The Rapid Elearning Blog

Here’s a simple tip that I use all the time. In fact, I use it multiple times a day. It’s fast and efficient.

Create a blank text file on your desktop for quick access.

That’s it?

Simple. Right?

Here are three reasons why this is a good tip.

Create a Temporary Holding Area

The text doc isn’t bloated or media rich, so it opens really fast. I have a blank text file on my desktop. I click on it all the time. I jot down some quick ideas, take a note, or use it to temporarily hold some text on my clipboard.

I’ve tried other ideas and apps over the years, but I find the text doc has always remained faithful because of its simplicity and how fast it is to use.

Get Rid of Text Formatting

Often I copy and paste text from one thing to another. It may be a PowerPoint slide, Word document, or web page. Often it’s a PDF, where this tip really make a lot of sense.

Often the text I copy has some sort of formatting. And I don’t want the formatting of the text to make it’s way into other documents. You may have run into issues in the past where you copy and paste text and then the text doesn’t look right or align properly. And it can be a hassle to try and fix it.

Pasting into a text file (and then copying from there) gets rid of those formatting issues.

Quick Access to Code Snippets

There are many times where I need some code while I’m working with my courses. One of the most common is when I use an iframe in Rise. In those cases, I duplicate my iframe code, paste the URL, and the copy and paste into the embed block in Rise.

Or perhaps I need a local web object, so I need to create a simple web page. Easy enough. Open my placeholder text file and create a quick web page that I name index.html and can then insert as a web object. I also have a lot of little HTML code snippets I use for the blog.

In either case, I access the text file, locate my code, and paste it where it needs to go.

I usually keep three text files on my desktop. One is for blog stuff, another for code snippets, and the other is just an empty file I can open quickly for pasting text.

This is a simple tip, but it is one that I use all the time when building e-learning courses.

What simple tips do you have that help in your day-to-day production?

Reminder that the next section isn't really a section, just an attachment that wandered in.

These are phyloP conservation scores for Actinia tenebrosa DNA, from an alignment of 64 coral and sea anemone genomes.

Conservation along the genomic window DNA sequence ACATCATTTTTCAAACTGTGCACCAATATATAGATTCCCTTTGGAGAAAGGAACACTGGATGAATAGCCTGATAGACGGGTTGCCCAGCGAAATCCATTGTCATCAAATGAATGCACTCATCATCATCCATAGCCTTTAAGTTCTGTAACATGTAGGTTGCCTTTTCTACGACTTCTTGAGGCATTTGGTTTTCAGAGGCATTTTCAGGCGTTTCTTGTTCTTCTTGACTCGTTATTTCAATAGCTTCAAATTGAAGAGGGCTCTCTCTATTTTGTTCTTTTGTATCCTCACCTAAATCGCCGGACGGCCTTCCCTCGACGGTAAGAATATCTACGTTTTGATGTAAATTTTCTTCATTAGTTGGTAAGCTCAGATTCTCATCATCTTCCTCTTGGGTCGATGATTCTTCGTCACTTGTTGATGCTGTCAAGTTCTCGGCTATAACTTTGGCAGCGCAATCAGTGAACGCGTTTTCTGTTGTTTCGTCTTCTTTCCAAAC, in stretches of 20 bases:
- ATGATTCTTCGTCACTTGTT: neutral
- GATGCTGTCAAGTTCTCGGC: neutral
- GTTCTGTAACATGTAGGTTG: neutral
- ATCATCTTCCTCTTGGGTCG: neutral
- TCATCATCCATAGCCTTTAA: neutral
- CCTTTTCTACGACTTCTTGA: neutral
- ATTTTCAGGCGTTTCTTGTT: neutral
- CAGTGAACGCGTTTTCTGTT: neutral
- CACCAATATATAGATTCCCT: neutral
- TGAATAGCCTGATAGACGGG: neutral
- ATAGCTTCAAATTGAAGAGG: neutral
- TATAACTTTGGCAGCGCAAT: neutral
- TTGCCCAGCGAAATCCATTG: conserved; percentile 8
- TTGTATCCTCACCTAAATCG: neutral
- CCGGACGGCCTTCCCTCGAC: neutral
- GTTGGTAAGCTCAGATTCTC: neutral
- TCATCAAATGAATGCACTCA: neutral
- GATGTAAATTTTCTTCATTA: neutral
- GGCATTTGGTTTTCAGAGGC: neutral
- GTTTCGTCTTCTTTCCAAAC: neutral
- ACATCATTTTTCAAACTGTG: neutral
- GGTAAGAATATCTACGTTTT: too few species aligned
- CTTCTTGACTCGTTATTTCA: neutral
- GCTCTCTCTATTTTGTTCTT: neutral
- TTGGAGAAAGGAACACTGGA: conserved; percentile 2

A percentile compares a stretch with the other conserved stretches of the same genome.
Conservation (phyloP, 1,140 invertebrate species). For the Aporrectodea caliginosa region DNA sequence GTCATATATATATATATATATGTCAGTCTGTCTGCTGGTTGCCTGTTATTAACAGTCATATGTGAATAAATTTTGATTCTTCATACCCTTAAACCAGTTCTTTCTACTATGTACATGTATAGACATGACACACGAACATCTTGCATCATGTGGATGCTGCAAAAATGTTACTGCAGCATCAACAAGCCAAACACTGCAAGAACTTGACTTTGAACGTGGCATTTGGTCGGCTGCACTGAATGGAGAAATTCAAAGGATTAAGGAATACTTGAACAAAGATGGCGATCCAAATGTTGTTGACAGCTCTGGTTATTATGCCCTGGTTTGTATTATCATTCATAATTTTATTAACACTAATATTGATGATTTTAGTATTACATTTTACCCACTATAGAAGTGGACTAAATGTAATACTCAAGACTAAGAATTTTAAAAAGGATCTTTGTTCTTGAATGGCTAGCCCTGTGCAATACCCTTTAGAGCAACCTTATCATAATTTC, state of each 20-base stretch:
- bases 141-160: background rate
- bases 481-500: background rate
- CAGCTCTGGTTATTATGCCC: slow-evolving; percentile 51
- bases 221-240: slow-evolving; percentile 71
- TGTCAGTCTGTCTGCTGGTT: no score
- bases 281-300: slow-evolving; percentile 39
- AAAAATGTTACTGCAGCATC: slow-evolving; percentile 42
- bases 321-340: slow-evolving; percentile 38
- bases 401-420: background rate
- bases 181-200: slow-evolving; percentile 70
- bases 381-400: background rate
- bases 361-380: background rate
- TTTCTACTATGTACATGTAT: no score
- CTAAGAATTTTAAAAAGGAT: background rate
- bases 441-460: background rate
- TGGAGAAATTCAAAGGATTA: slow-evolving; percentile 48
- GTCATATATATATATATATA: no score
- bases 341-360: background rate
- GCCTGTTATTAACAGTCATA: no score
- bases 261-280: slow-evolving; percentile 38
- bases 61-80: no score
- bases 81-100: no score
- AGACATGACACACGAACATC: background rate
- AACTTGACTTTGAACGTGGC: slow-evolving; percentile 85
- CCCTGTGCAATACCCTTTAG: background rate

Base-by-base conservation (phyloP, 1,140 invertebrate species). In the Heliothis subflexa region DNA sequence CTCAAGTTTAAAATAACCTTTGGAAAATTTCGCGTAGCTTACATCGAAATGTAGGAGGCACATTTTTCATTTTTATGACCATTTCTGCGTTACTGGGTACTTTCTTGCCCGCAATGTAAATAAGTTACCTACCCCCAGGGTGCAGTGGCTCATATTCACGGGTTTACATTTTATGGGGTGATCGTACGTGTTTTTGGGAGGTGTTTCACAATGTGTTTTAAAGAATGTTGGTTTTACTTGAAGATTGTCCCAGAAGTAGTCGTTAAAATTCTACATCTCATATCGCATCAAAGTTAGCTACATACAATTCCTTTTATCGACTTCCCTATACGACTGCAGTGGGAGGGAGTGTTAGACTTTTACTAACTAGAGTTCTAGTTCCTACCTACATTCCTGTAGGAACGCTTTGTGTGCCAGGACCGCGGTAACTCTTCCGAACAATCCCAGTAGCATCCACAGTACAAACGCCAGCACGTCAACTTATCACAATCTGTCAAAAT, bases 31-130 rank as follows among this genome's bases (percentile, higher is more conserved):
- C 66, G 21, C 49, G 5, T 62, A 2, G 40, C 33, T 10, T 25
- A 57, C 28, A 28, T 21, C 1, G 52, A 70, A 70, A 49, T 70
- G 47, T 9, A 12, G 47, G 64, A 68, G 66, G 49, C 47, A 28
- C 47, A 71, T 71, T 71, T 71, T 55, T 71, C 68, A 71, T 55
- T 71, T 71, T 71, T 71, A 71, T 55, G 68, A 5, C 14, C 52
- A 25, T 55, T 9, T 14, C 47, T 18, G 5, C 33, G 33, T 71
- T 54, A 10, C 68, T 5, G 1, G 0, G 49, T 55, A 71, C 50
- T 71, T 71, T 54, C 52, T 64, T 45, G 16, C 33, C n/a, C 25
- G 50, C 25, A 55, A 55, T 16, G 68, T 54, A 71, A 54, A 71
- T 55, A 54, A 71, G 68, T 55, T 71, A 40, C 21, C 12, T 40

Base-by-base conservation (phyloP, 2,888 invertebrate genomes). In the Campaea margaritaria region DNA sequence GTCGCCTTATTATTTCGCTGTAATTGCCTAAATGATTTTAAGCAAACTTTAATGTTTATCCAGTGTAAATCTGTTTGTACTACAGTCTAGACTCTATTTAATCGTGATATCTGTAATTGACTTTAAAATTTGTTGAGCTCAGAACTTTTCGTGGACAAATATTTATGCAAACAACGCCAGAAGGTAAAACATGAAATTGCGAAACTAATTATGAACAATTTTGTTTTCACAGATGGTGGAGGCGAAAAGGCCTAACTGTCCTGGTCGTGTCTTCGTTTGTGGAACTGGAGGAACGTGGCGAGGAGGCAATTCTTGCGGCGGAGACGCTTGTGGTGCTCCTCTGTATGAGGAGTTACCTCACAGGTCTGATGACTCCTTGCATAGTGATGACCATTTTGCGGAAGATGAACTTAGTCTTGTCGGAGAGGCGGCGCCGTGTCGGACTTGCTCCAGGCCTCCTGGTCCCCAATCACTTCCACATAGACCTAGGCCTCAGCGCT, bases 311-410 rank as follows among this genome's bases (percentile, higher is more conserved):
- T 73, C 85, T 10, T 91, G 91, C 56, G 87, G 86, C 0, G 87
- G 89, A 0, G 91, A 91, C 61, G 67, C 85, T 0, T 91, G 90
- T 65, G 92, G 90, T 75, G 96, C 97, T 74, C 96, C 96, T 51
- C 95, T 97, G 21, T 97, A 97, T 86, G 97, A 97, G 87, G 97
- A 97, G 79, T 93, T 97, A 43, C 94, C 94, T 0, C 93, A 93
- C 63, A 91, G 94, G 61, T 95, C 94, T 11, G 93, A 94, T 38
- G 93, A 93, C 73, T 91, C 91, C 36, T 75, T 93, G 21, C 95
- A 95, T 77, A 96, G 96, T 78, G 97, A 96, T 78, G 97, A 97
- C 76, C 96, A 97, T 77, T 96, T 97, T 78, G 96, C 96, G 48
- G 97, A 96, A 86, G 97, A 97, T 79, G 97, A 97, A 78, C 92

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5 responses to “A Simple Course Production Tip to Use Every Day”

I just thought of using Notepad to get rid of formatting last year while working with Storyline. I hadn’t thought of the code snippet use. Thanks.

Did a complete facepalm when I read your tip. How did I never think of using a plain text editor before? I’ve opened a Word doc a million times to copy and paste a chunk of text and then been annoyed because it added in extra line breaks, changed my font, switched text into tables, etc, when I moved the text back into whatever I was working with (a Blackboard text editor, usually).

Thanks for the (always!) useful tips.

June 5th, 2019

Hi Tom

This is a really handy tip and will be something I use. I just wondered about inserting iframes in Rise. I’ve never done this and would be keen to see an example of this in use – and how it’s done.


June 6th, 2019

Notepad is my friend. I launch it on a daily basis. I keep it pinned to my Windows taskbar so it is easy to launch. As you said, it is great for removing formatting from text when copying from on document or application to another. I have a few text documents saved on my desktop for frequently used code segments and project status/reminders. But most of the time, I launch a new document that is never saved.

Yet another great idea from you. I have been doing this for quite a few years now and I’ve gone so far as to create two shortcuts on my Windows Desktop: one for a text file for notes as you describe or simply to strip out the formatting, and one for a ReadMe file so I can save snippets I come across into folders of the subject matter.

I use Notepad 2 and BowPad (the latter for making html/css files etc which it’s really good at).

My Notepad 2 shortcut Target reads “D:\Utils\_Windows tools\notepad2\Notepad2.exe” FDReadMe.txt – I keep portable type apps on a separate drive which makes it easy to use when I need to re-install Windows.

I also call the shortcut FDReadMe (FD is my initials) and it sits on my Desktop and my initials at the front means it won’t try to over-write any existing ReadMe file.